These and other studies point to the fact that there are multiple factors involved in creating the recipe for upper extremity injury. There’s a lot we still don’t fully understand. But there are reasonable steps any young thrower can take right now to reduce injury risk and maximize sport performance and enjoyment. Play less than 8 months in a year and play more than one sport. Keep shoulder motion as close to the non-throwing shoulder as possible, and keep lower extremity and core strength up.

Ice Hockey Injury Awareness and Prevention

By Brian Rog and Katie Christopherson, ATC for ATI Physical Therapy

Ice Hockey Injury Awareness and Prevention from ATI Physical Therapy

Behind any sport’s glory lies a complex algorithm so delicate that even the slightest miscalculation in training or performance can cut a practice, game or season short. High-intensity, year-long sports like ice hockey, adhere to a very complex set of rules due to the on-ice demands and endless fitness requisites. In keeping up with these standards, as a player, coach or parent, it’s important to be educated on gear safety, strength & conditioning, skating technique and return to play rehab protocols.

With the help of ATI Physical Therapy athletic trainer and seasoned hockey player, Katie Christopherson, we’ll take an inside look into common hockey injuries, injury prevention tips and stretching recommendations to help you relish the game and all its glory. Adding to this, our friends at ProStockHockey supplied us with an insightful upper body injury infographic , which underscores the importance of choosing the right equipment.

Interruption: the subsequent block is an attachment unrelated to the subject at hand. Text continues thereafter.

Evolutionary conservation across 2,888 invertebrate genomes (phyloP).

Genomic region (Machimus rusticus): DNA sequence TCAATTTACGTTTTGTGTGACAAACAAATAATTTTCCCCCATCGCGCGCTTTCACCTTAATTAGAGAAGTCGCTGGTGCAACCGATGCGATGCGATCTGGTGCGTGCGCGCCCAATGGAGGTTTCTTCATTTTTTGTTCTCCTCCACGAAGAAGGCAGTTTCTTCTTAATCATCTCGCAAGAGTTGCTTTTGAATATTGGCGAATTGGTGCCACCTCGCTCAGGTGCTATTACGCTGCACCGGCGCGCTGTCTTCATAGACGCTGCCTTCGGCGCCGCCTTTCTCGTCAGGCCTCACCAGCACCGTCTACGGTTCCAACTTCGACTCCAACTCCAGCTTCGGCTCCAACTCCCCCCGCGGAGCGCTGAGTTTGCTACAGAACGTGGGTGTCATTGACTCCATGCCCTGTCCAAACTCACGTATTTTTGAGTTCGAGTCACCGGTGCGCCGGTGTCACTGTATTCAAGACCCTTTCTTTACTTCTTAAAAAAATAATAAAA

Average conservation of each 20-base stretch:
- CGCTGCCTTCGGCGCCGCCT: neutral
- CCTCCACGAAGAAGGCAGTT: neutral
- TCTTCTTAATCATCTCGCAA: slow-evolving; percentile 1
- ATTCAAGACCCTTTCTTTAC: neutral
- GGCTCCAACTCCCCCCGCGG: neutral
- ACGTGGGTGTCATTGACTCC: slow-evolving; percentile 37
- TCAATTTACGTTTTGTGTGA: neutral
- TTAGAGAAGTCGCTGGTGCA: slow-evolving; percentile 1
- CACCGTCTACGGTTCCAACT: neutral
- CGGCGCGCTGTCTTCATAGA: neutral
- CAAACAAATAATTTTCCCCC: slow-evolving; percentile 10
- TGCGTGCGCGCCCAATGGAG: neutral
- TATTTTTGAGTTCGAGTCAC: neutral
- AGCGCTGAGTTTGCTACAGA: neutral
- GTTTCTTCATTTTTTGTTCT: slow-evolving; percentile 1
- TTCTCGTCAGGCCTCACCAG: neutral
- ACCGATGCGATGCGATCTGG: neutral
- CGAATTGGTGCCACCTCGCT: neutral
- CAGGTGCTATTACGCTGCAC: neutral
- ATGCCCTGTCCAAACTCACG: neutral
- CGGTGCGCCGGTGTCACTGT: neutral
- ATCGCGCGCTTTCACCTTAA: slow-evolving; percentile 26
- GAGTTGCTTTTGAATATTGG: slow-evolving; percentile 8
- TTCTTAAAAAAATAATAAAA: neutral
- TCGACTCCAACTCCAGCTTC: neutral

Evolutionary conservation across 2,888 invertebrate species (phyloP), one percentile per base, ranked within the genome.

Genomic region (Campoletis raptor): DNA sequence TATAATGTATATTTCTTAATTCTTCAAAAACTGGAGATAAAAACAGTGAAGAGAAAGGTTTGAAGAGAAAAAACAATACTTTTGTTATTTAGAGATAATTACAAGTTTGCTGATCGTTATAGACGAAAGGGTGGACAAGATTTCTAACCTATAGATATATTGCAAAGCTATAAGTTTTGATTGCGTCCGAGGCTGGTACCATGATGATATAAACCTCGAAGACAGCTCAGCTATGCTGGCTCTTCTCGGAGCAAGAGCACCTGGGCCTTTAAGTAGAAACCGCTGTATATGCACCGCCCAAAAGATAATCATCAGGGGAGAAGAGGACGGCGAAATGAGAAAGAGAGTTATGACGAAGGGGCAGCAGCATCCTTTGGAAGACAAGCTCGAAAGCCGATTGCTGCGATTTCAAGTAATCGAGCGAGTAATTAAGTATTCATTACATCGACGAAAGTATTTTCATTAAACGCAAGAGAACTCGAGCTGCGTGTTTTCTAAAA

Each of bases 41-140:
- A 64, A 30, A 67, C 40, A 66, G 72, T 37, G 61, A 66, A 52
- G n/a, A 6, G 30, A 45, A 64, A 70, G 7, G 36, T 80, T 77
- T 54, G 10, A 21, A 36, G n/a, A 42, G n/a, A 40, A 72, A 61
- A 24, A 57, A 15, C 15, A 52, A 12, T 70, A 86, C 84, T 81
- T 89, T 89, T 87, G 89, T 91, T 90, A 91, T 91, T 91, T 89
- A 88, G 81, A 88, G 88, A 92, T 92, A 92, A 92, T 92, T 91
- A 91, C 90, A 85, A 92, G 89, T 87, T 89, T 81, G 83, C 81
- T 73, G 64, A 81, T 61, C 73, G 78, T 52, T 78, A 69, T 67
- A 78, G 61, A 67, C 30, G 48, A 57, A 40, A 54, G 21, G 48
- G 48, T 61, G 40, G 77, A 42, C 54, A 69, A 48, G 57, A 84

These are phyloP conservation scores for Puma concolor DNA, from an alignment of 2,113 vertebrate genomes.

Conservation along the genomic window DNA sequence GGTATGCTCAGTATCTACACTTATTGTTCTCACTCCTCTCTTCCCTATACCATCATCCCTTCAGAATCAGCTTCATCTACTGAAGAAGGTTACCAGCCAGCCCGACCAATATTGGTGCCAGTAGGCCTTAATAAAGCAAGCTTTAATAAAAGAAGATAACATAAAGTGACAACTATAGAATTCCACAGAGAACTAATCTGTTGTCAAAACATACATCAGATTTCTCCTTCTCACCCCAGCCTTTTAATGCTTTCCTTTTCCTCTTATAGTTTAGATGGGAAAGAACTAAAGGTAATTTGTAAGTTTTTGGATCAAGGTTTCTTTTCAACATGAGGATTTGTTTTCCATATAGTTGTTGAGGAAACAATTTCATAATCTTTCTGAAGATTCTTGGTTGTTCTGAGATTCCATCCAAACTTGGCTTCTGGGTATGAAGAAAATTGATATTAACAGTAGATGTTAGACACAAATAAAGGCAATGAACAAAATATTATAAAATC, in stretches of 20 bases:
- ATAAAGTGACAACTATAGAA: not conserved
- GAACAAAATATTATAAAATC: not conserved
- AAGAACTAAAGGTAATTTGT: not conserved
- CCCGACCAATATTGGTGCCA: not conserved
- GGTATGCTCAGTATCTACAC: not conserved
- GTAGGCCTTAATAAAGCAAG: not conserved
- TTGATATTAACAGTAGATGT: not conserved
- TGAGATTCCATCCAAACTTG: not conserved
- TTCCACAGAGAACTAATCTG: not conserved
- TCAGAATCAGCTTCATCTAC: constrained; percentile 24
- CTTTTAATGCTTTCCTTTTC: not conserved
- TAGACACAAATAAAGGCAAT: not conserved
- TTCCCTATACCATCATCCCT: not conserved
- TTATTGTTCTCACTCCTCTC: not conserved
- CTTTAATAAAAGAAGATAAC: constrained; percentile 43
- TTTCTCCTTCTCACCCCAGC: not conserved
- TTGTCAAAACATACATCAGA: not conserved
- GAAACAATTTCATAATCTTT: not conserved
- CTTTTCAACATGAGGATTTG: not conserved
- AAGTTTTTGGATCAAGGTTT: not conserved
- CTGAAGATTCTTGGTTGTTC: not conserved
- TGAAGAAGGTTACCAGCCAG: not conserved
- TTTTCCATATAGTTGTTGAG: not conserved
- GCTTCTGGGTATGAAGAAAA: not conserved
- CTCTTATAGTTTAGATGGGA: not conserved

What are the more common hockey injuries treated in the clinics?

When it comes to hockey injuries, regardless of age and skill level, we commonly see injuries to the head, shoulders, hips, knees, feet, and ankles. Injuries linked to the body parts mentioned above can be assessed and rehabbed in a physical therapy clinic. Head injuries are an exception to this as most rehab clinics are not staffed with head injury specialists. However, at select ATI locations, we have specialists credentialed to treat head injuries and their accompanying hindrances.

Within the sport, hockey injuries are traditionally classified as either chronic (overuse) or acute (more traumatic). So when you hear of a player suffering ‘an acute concussion’, you’ll know the level of injury the athlete is dealing with. Looking deeper into these common hockey injuries, here’s a breakdown of the top-4 and their contributors:

Shoulder injuries

It is common to find rotator cuff and glenohumeral (ball and socket joint) injuries being treated in clinics.  The rotator cuff is a group of stabilizing muscles that are frequently used with stick handling in hockey.  Shoulder dislocations and AC joint sprains are common due to checking in hockey as well and require physical therapy to correct.

Hip injuries

In the hip, you will find a lot of groin muscle strains due to a misstep in skating or getting caught up in the boards or another person’s leg or stick.